Studia Politica, vol. XVIII, no. 3, 2018
This paper analyses the Syrian conflict since 2011 in the context of the larger Middle East, focusing on local, regional and global actors. The first section highlights some geopolitical and historical factors regarding Syria. The second part outlines post-Cold War US and Israeli strategic debates on Syria and the Middle East. It is argued that US policy in the Syrian conflict since 2011 underlines the continuing significance of US-led regime change agendas as initially associated with the so-called “neoconservatives” and near unconditional US backing of Israel’s regional strategic objectives. The third section examines how local conflicts in Syria, since mid-March 2011, became transformed into a lengthy global war over world order during which the US challenged Russia’s long-standing geopolitical patronage of Syria’s political leadership. The interaction between military and political factors and the manner in which the “crisis narrative” was managed in the Western media system is also sketched. Finally, the fourth section focuses on the theory of “peripheral realism” and offers a discussion of this theory’s concept of state hierarchy applied to the Middle Eastern context. It is suggested that the war in Syria serves to destroy the existing regional state hierarchy and regional states’ potential capacity for upward mobility in the global state system.
Geopolitics, Middle East, peripheral realism theory, Syria, US foreign policy.
JÖRG MICHAEL DOSTAL, Associate Professor, Seoul National University, email@example.com.
This article aims to present the evolution of relations between Romania and the Republic of Moldova over the last decade, in the period between “the Twitter revolution” and the summer of 2018, the moment when there was a dramatic cooling of relations between the European Union, the United States, the International Monetary Fund, and the World Bank, on the one hand, and Moldova on the other. In this article, we also analyze the way in which Romania has reacted to Moldova's side skids and try to make sense of the extent to which the government in Bucharest may be considered responsible for the transformation of Moldova from the success story of the Eastern Partnership into a captive state, as it is considered today.
foreign policy, Republic of Moldova, Romania, Plahotniuc
ARMAND GOȘU, Associate Professor, University of Bucharest, firstname.lastname@example.org.
This article analyzes the relations between political parties and parliament, and the specific issue of the parliamentary mandate. It examines the issue of the increasing influence of political parties and how this causes the weakening of modern parliaments, and also changes the nature of the parliamentary mandate from a free to an almost imperative mandate. We focus on specific instruments political parties have developed to establish and maintain full control over their representatives. We look into the specific experience of Montenegro and Serbia and the way these countries have changed their political system during the transition from communism. Among other factors that influence the weakening of the parliament, we focus primarily on the electoral system. The current proportional electoral system (proportional with closed lists) in both countries causes a lack of legitimacy for the members of parliament (MPs), which is why we analyze the effects of an electoral reform in order to strengthen the position of MPs. The mechanism of the transition to a preferential proportional electoral system is analyzed, as well as the benefits and disadvantages of this kind of reform proposal.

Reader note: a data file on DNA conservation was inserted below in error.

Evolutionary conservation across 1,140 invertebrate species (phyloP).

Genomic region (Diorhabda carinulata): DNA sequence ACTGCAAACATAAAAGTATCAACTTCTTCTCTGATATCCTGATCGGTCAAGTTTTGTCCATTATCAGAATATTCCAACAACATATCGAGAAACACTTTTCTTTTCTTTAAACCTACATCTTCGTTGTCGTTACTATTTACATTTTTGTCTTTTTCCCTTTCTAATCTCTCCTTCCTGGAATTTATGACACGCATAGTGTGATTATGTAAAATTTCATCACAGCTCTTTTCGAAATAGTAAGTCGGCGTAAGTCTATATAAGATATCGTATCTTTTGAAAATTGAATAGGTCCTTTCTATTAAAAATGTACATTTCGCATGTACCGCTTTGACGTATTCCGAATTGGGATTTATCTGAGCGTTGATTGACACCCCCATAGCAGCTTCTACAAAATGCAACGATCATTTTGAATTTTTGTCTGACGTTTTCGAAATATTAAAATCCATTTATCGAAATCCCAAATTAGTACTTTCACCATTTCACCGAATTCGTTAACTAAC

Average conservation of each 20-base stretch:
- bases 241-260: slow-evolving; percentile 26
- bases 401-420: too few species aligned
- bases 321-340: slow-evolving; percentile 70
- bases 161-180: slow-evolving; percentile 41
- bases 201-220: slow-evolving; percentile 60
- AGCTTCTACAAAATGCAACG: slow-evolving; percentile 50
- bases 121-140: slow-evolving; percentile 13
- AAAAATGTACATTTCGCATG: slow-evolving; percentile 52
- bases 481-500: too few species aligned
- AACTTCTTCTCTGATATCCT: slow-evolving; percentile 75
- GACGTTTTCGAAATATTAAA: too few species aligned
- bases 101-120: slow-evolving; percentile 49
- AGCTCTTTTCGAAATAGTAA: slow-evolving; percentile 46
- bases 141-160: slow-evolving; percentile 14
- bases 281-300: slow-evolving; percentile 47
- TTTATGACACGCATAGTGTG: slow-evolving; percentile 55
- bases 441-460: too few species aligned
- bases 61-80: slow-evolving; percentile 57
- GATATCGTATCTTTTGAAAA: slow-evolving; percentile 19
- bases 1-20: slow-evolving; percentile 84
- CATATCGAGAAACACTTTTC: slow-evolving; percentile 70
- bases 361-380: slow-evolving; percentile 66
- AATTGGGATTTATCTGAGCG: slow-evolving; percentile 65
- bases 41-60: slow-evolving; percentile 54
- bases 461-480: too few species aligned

Montenegro, Serbia, parliamentary mandate, electoral system, EU integration.
PETAR ŠTURANOVIĆ, Teaching Assistant, University of Montenegro, email@example.com.
MIHAI CHIRVĂSUȚĂ, Caricatura, lirica și afișele electorale. Forme ale confruntărilor partizane în alegerile generale din 1937 (Caricature, lyrics and electoral posters Forms of Partisan Conflict in the 1937 General Elections) (pp. 447-475)
This study proposes an analysis of how the National Liberal Party (PNL), the National Peasant Party (PNT) and the National Christian Party (PNC) used caricatures, lyrics or electoral posters to build a more favorable image of their own party or compromise the opponent. Based in particular on the sources existing in the official party press and the so-called independent one, we proceeded to a description of the three elements, including the meanings and messages intended for the electorate. With a predominantly rural population (over 80%), poorly educated in regard to civic issues, caricature and electoral lyrics were used in particular by the PNT and the so-called independent press to attack the ruling party, as well as the formation of A. C. Cuza and Octavian Goga, and to target those with a nationalist-peasant affiliation. Through the three types of confrontation, the parties in our study have endeavored to transmit as effectively as possible the eccentric populist and manipulative messages aimed at attracting thousands of voters. Although both the national and the nationalist-peasant press used caricature and versification as a political weapon, there are immense differences between the contents of the two camps, the caricaturist Petrică Lazar and the anti-Semitic poet Vasile Militaru -known also under the pseudonym of Radu Barda -preferring the construction of satirical images and poems that contained huge doses of grotesque, beliefs and prejudices about the Jewish minority.